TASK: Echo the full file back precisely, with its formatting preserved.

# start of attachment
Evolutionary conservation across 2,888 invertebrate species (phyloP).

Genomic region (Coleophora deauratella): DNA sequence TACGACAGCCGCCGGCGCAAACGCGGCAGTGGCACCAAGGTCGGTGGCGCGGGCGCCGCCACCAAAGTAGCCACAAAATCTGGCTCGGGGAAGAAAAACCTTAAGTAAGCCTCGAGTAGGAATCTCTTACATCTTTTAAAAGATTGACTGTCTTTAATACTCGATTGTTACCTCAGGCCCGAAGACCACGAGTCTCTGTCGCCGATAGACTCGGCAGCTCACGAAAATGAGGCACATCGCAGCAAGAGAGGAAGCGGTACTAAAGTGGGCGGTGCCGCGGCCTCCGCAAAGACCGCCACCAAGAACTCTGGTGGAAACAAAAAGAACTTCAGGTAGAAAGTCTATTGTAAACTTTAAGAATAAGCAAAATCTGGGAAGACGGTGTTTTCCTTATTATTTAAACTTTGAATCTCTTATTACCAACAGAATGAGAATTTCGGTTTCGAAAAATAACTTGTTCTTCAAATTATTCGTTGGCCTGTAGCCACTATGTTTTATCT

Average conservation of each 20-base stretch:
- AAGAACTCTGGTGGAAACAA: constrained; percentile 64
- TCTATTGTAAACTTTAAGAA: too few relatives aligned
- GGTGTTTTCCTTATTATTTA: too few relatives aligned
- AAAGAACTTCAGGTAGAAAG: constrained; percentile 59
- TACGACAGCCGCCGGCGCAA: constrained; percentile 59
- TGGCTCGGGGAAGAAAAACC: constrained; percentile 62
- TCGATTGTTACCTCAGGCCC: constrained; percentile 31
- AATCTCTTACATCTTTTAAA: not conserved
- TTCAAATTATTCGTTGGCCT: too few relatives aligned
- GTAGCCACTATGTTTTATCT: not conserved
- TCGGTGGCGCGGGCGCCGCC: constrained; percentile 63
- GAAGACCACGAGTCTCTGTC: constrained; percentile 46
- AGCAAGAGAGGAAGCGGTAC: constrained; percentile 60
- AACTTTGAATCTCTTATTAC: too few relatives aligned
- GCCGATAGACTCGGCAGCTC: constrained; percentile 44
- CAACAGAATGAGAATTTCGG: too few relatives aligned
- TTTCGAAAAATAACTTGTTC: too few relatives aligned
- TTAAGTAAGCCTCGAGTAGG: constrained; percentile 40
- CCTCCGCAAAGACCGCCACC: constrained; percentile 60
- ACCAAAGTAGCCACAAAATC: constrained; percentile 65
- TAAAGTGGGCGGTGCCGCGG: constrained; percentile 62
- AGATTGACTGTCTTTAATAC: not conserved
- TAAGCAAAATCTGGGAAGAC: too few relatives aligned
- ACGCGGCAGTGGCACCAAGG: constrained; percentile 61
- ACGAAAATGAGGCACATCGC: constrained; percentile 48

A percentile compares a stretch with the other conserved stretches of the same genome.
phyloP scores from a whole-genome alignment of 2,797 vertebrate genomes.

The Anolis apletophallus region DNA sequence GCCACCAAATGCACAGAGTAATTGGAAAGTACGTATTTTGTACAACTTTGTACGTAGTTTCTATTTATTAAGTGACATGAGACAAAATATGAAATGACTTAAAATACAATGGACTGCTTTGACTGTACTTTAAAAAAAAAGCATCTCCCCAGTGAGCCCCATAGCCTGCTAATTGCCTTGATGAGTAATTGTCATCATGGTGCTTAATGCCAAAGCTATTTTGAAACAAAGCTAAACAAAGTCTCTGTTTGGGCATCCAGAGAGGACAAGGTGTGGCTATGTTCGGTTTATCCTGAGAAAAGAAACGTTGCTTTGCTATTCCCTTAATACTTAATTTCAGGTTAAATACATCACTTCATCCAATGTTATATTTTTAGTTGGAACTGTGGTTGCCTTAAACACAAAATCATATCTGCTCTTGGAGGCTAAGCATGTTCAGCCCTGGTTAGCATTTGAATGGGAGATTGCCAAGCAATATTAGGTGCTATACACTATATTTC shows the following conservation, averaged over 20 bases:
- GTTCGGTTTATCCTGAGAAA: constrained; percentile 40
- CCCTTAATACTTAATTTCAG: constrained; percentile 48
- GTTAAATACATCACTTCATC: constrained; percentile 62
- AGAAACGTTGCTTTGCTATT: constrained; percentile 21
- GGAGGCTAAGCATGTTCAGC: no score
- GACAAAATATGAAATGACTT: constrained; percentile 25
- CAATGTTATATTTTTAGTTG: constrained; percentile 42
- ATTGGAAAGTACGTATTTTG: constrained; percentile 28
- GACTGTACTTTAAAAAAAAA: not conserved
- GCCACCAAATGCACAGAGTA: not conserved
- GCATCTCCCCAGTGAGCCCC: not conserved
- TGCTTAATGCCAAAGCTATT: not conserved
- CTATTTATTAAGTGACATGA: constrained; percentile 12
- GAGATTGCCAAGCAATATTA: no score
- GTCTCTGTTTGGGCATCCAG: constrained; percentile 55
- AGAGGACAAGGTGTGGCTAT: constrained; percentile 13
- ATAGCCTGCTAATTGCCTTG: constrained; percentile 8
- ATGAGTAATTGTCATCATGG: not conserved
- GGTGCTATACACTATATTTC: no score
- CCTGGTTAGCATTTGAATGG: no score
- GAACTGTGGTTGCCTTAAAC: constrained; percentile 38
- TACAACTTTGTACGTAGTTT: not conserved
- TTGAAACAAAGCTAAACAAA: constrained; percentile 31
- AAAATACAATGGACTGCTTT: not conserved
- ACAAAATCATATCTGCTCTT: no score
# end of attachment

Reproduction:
Evolutionary conservation across 2,888 invertebrate species (phyloP).

Genomic region (Coleophora deauratella): DNA sequence TACGACAGCCGCCGGCGCAAACGCGGCAGTGGCACCAAGGTCGGTGGCGCGGGCGCCGCCACCAAAGTAGCCACAAAATCTGGCTCGGGGAAGAAAAACCTTAAGTAAGCCTCGAGTAGGAATCTCTTACATCTTTTAAAAGATTGACTGTCTTTAATACTCGATTGTTACCTCAGGCCCGAAGACCACGAGTCTCTGTCGCCGATAGACTCGGCAGCTCACGAAAATGAGGCACATCGCAGCAAGAGAGGAAGCGGTACTAAAGTGGGCGGTGCCGCGGCCTCCGCAAAGACCGCCACCAAGAACTCTGGTGGAAACAAAAAGAACTTCAGGTAGAAAGTCTATTGTAAACTTTAAGAATAAGCAAAATCTGGGAAGACGGTGTTTTCCTTATTATTTAAACTTTGAATCTCTTATTACCAACAGAATGAGAATTTCGGTTTCGAAAAATAACTTGTTCTTCAAATTATTCGTTGGCCTGTAGCCACTATGTTTTATCT

Average conservation of each 20-base stretch:
- AAGAACTCTGGTGGAAACAA: constrained; percentile 64
- TCTATTGTAAACTTTAAGAA: too few relatives aligned
- GGTGTTTTCCTTATTATTTA: too few relatives aligned
- AAAGAACTTCAGGTAGAAAG: constrained; percentile 59
- TACGACAGCCGCCGGCGCAA: constrained; percentile 59
- TGGCTCGGGGAAGAAAAACC: constrained; percentile 62
- TCGATTGTTACCTCAGGCCC: constrained; percentile 31
- AATCTCTTACATCTTTTAAA: not conserved
- TTCAAATTATTCGTTGGCCT: too few relatives aligned
- GTAGCCACTATGTTTTATCT: not conserved
- TCGGTGGCGCGGGCGCCGCC: constrained; percentile 63
- GAAGACCACGAGTCTCTGTC: constrained; percentile 46
- AGCAAGAGAGGAAGCGGTAC: constrained; percentile 60
- AACTTTGAATCTCTTATTAC: too few relatives aligned
- GCCGATAGACTCGGCAGCTC: constrained; percentile 44
- CAACAGAATGAGAATTTCGG: too few relatives aligned
- TTTCGAAAAATAACTTGTTC: too few relatives aligned
- TTAAGTAAGCCTCGAGTAGG: constrained; percentile 40
- CCTCCGCAAAGACCGCCACC: constrained; percentile 60
- ACCAAAGTAGCCACAAAATC: constrained; percentile 65
- TAAAGTGGGCGGTGCCGCGG: constrained; percentile 62
- AGATTGACTGTCTTTAATAC: not conserved
- TAAGCAAAATCTGGGAAGAC: too few relatives aligned
- ACGCGGCAGTGGCACCAAGG: constrained; percentile 61
- ACGAAAATGAGGCACATCGC: constrained; percentile 48

A percentile compares a stretch with the other conserved stretches of the same genome.
phyloP scores from a whole-genome alignment of 2,797 vertebrate genomes.

The Anolis apletophallus region DNA sequence GCCACCAAATGCACAGAGTAATTGGAAAGTACGTATTTTGTACAACTTTGTACGTAGTTTCTATTTATTAAGTGACATGAGACAAAATATGAAATGACTTAAAATACAATGGACTGCTTTGACTGTACTTTAAAAAAAAAGCATCTCCCCAGTGAGCCCCATAGCCTGCTAATTGCCTTGATGAGTAATTGTCATCATGGTGCTTAATGCCAAAGCTATTTTGAAACAAAGCTAAACAAAGTCTCTGTTTGGGCATCCAGAGAGGACAAGGTGTGGCTATGTTCGGTTTATCCTGAGAAAAGAAACGTTGCTTTGCTATTCCCTTAATACTTAATTTCAGGTTAAATACATCACTTCATCCAATGTTATATTTTTAGTTGGAACTGTGGTTGCCTTAAACACAAAATCATATCTGCTCTTGGAGGCTAAGCATGTTCAGCCCTGGTTAGCATTTGAATGGGAGATTGCCAAGCAATATTAGGTGCTATACACTATATTTC shows the following conservation, averaged over 20 bases:
- GTTCGGTTTATCCTGAGAAA: constrained; percentile 40
- CCCTTAATACTTAATTTCAG: constrained; percentile 48
- GTTAAATACATCACTTCATC: constrained; percentile 62
- AGAAACGTTGCTTTGCTATT: constrained; percentile 21
- GGAGGCTAAGCATGTTCAGC: no score
- GACAAAATATGAAATGACTT: constrained; percentile 25
- CAATGTTATATTTTTAGTTG: constrained; percentile 42
- ATTGGAAAGTACGTATTTTG: constrained; percentile 28
- GACTGTACTTTAAAAAAAAA: not conserved
- GCCACCAAATGCACAGAGTA: not conserved
- GCATCTCCCCAGTGAGCCCC: not conserved
- TGCTTAATGCCAAAGCTATT: not conserved
- CTATTTATTAAGTGACATGA: constrained; percentile 12
- GAGATTGCCAAGCAATATTA: no score
- GTCTCTGTTTGGGCATCCAG: constrained; percentile 55
- AGAGGACAAGGTGTGGCTAT: constrained; percentile 13
- ATAGCCTGCTAATTGCCTTG: constrained; percentile 8
- ATGAGTAATTGTCATCATGG: not conserved
- GGTGCTATACACTATATTTC: no score
- CCTGGTTAGCATTTGAATGG: no score
- GAACTGTGGTTGCCTTAAAC: constrained; percentile 38
- TACAACTTTGTACGTAGTTT: not conserved
- TTGAAACAAAGCTAAACAAA: constrained; percentile 31
- AAAATACAATGGACTGCTTT: not conserved
- ACAAAATCATATCTGCTCTT: no score